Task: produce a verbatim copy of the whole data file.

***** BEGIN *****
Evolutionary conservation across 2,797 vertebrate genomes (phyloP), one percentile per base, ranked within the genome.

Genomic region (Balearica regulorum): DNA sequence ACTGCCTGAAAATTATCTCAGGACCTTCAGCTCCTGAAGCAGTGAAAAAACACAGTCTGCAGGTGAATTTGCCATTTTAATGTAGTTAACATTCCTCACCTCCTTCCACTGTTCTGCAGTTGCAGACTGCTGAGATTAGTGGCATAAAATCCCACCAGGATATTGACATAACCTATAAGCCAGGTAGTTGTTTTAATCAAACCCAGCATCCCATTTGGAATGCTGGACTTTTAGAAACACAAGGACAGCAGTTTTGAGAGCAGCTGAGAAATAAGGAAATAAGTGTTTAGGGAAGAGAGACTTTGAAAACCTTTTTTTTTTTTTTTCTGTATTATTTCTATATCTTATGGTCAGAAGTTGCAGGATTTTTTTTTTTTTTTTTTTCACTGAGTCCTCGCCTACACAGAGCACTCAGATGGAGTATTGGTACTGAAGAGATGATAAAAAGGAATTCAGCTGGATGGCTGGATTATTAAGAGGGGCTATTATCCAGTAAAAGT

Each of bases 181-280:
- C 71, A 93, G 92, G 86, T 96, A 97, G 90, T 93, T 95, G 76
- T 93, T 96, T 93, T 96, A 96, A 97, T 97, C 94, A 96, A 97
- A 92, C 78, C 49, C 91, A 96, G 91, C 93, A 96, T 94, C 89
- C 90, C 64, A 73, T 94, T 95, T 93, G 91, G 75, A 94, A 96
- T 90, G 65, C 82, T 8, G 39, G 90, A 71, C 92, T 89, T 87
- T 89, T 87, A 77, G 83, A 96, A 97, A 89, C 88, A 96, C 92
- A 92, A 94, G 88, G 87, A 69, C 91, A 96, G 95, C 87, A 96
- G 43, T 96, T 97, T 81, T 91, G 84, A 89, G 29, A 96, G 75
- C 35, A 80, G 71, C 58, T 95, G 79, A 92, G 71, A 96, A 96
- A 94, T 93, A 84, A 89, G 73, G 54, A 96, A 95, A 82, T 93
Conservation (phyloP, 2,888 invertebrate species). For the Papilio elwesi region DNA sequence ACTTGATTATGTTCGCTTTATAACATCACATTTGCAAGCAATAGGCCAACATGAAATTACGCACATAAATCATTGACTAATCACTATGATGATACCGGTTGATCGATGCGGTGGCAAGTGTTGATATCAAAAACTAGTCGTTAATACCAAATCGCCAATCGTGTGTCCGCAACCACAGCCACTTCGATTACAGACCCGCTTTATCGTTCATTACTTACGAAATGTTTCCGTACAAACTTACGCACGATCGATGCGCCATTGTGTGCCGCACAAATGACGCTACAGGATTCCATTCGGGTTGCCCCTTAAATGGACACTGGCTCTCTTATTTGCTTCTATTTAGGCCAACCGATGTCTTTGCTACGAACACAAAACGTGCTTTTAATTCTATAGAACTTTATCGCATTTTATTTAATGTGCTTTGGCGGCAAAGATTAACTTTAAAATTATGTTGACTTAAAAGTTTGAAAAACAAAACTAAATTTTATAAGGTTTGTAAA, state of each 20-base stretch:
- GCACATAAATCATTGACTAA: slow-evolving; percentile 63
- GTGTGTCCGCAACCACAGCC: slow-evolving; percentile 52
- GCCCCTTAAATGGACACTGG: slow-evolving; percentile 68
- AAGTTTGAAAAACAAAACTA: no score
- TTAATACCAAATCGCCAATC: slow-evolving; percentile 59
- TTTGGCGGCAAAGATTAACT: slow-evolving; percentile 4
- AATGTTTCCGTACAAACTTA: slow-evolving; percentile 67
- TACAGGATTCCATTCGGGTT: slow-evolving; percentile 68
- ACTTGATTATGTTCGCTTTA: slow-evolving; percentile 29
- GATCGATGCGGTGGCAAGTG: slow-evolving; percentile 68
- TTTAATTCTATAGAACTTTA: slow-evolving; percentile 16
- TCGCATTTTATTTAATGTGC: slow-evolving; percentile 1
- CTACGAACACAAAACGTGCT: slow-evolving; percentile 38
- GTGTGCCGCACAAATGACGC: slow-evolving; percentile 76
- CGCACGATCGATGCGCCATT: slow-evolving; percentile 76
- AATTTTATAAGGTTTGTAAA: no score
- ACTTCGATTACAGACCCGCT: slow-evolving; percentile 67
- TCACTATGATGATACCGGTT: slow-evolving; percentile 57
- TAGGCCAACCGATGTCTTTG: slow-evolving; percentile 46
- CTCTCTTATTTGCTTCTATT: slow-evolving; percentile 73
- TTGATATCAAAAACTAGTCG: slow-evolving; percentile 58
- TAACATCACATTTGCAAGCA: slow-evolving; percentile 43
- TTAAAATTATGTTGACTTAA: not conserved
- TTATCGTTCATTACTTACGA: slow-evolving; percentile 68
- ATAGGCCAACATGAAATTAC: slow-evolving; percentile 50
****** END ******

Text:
Evolutionary conservation across 2,797 vertebrate genomes (phyloP), one percentile per base, ranked within the genome.

Genomic region (Balearica regulorum): DNA sequence ACTGCCTGAAAATTATCTCAGGACCTTCAGCTCCTGAAGCAGTGAAAAAACACAGTCTGCAGGTGAATTTGCCATTTTAATGTAGTTAACATTCCTCACCTCCTTCCACTGTTCTGCAGTTGCAGACTGCTGAGATTAGTGGCATAAAATCCCACCAGGATATTGACATAACCTATAAGCCAGGTAGTTGTTTTAATCAAACCCAGCATCCCATTTGGAATGCTGGACTTTTAGAAACACAAGGACAGCAGTTTTGAGAGCAGCTGAGAAATAAGGAAATAAGTGTTTAGGGAAGAGAGACTTTGAAAACCTTTTTTTTTTTTTTTCTGTATTATTTCTATATCTTATGGTCAGAAGTTGCAGGATTTTTTTTTTTTTTTTTTTCACTGAGTCCTCGCCTACACAGAGCACTCAGATGGAGTATTGGTACTGAAGAGATGATAAAAAGGAATTCAGCTGGATGGCTGGATTATTAAGAGGGGCTATTATCCAGTAAAAGT

Each of bases 181-280:
- C 71, A 93, G 92, G 86, T 96, A 97, G 90, T 93, T 95, G 76
- T 93, T 96, T 93, T 96, A 96, A 97, T 97, C 94, A 96, A 97
- A 92, C 78, C 49, C 91, A 96, G 91, C 93, A 96, T 94, C 89
- C 90, C 64, A 73, T 94, T 95, T 93, G 91, G 75, A 94, A 96
- T 90, G 65, C 82, T 8, G 39, G 90, A 71, C 92, T 89, T 87
- T 89, T 87, A 77, G 83, A 96, A 97, A 89, C 88, A 96, C 92
- A 92, A 94, G 88, G 87, A 69, C 91, A 96, G 95, C 87, A 96
- G 43, T 96, T 97, T 81, T 91, G 84, A 89, G 29, A 96, G 75
- C 35, A 80, G 71, C 58, T 95, G 79, A 92, G 71, A 96, A 96
- A 94, T 93, A 84, A 89, G 73, G 54, A 96, A 95, A 82, T 93
Conservation (phyloP, 2,888 invertebrate species). For the Papilio elwesi region DNA sequence ACTTGATTATGTTCGCTTTATAACATCACATTTGCAAGCAATAGGCCAACATGAAATTACGCACATAAATCATTGACTAATCACTATGATGATACCGGTTGATCGATGCGGTGGCAAGTGTTGATATCAAAAACTAGTCGTTAATACCAAATCGCCAATCGTGTGTCCGCAACCACAGCCACTTCGATTACAGACCCGCTTTATCGTTCATTACTTACGAAATGTTTCCGTACAAACTTACGCACGATCGATGCGCCATTGTGTGCCGCACAAATGACGCTACAGGATTCCATTCGGGTTGCCCCTTAAATGGACACTGGCTCTCTTATTTGCTTCTATTTAGGCCAACCGATGTCTTTGCTACGAACACAAAACGTGCTTTTAATTCTATAGAACTTTATCGCATTTTATTTAATGTGCTTTGGCGGCAAAGATTAACTTTAAAATTATGTTGACTTAAAAGTTTGAAAAACAAAACTAAATTTTATAAGGTTTGTAAA, state of each 20-base stretch:
- GCACATAAATCATTGACTAA: slow-evolving; percentile 63
- GTGTGTCCGCAACCACAGCC: slow-evolving; percentile 52
- GCCCCTTAAATGGACACTGG: slow-evolving; percentile 68
- AAGTTTGAAAAACAAAACTA: no score
- TTAATACCAAATCGCCAATC: slow-evolving; percentile 59
- TTTGGCGGCAAAGATTAACT: slow-evolving; percentile 4
- AATGTTTCCGTACAAACTTA: slow-evolving; percentile 67
- TACAGGATTCCATTCGGGTT: slow-evolving; percentile 68
- ACTTGATTATGTTCGCTTTA: slow-evolving; percentile 29
- GATCGATGCGGTGGCAAGTG: slow-evolving; percentile 68
- TTTAATTCTATAGAACTTTA: slow-evolving; percentile 16
- TCGCATTTTATTTAATGTGC: slow-evolving; percentile 1
- CTACGAACACAAAACGTGCT: slow-evolving; percentile 38
- GTGTGCCGCACAAATGACGC: slow-evolving; percentile 76
- CGCACGATCGATGCGCCATT: slow-evolving; percentile 76
- AATTTTATAAGGTTTGTAAA: no score
- ACTTCGATTACAGACCCGCT: slow-evolving; percentile 67
- TCACTATGATGATACCGGTT: slow-evolving; percentile 57
- TAGGCCAACCGATGTCTTTG: slow-evolving; percentile 46
- CTCTCTTATTTGCTTCTATT: slow-evolving; percentile 73
- TTGATATCAAAAACTAGTCG: slow-evolving; percentile 58
- TAACATCACATTTGCAAGCA: slow-evolving; percentile 43
- TTAAAATTATGTTGACTTAA: not conserved
- TTATCGTTCATTACTTACGA: slow-evolving; percentile 68
- ATAGGCCAACATGAAATTAC: slow-evolving; percentile 50